I am away this week, so am posting a couple of old ones, from May 2005, to provoke some debate. Please leave comments. This one is a guest post by Jogo
Did you know that Sgt Mike Strank, the leader of the little squad of six Marines who planted the American flag atop Mt. Suribachi on Iwo Jima, was born in Czechoslovakia?
Three of the six (including Strank) died on Iwo Jima. Of the three who returned home only John Bradley was able to put his life back together – married, had eight children, prospered in business ... He died in the same tiny town he was born in – Antigo, Wisconsin
The reason I defend American privilege – hopefully never with my actual life, although I would do so – is that I believe our privilege has been earned. It is not mere accident, nor a triumph of wickedness, that we are who we are. Not only is our privilege earned, it has been shared – unlike the privileges of, say, La Raza, Magyar, Teuton, Gaul or Hutu. In fact, a big part of our painful American journey, a core of our Drama, has been precisely towards more sharing of the privilege. You might say it is “what we are about."
But commieprofs would rather dream about the Ku Klux Klan and others who have stood in the way of this flow. They would rather dream about the Rosenbergs and J Edgar Hoover, or about Mossadegh, or about US-backed counter-insurgencies in Latin America. For them, Emmett Till is eternally lynched in an ever-repeating fractal present. They choose not to dream dreams of love for America.
In the past, I think Communists had a sense of the essential legitimacy of America. The fact that theft, or exploitation, or even slavery, are stones – huge, unmovable, weight-bearing stones – in our Foundation did not, somehow, diminish this legitimacy in their eyes. It is a curious thing. Read or listen to "The Lonesome Train" and you may get a sense of what I am saying. If Communists believed capitalism was wrong, or that the Capitalist Class needed to be opposed and their assumptions challenged, I think most of them also understood that American Greatness was real (i.e., not a manufactured, tin-plated idea).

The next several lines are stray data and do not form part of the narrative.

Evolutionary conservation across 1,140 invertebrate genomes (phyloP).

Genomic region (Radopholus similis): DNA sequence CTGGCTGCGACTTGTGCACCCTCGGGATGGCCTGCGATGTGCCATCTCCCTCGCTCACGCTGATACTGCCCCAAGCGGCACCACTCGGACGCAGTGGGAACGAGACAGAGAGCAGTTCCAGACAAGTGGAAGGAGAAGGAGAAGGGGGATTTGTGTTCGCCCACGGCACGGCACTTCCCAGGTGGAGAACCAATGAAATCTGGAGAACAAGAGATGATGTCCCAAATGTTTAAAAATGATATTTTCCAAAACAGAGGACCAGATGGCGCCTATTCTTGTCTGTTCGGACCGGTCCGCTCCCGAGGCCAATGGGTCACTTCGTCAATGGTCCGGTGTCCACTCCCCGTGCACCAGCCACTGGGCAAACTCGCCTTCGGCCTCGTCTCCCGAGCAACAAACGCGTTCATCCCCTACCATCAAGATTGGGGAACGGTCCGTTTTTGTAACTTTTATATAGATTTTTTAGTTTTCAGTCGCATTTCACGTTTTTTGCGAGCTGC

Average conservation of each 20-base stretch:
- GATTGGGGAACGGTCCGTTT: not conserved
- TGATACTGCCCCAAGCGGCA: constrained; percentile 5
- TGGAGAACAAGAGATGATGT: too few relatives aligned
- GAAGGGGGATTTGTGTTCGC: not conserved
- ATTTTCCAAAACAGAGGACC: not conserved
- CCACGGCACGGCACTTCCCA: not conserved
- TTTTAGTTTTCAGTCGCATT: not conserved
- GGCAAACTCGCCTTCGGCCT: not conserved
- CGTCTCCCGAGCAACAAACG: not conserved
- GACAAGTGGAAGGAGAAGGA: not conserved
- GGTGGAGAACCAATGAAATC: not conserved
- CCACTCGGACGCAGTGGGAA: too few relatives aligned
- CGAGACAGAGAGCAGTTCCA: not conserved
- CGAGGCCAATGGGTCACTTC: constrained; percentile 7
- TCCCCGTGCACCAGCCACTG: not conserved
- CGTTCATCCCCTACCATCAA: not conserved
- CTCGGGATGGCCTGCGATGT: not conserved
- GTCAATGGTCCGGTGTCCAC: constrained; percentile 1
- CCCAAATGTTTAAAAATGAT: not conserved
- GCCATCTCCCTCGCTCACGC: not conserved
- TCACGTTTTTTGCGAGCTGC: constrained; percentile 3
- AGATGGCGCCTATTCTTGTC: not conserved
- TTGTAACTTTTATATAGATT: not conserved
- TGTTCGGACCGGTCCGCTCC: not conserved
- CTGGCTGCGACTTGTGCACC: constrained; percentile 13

But now commieprofs do not understand this, they have no sense of it. Not only that,
they teach and write against this idea. Ward Churchill is a perfect example of the tragic, frightening demise of American radicals – a journey, frankly, from Love to Hatred, to put it in very simple, though surely arguable, terms. You may see Ward Churchill as an aberration, but I see him as a Standard-Bearer, or warrior, of his ilk. He displays tremendous physical courage, and says – defiantly and without apology – what other commieprofs also think, but will not say. This is the reason for his high stature in the commieprof community.
Other 2005 posts on the American drama: The American scene and Europe's sickness, Pat Buchanan, archaic type, Head and Heart, Four-letter words: a view from America, The Supreme Chutzpah.
Other 2005 CommieProfWatch posts: Chomsky, Shahak and co, Fisking Chomsky, Messianic thought, Swooning with rapture.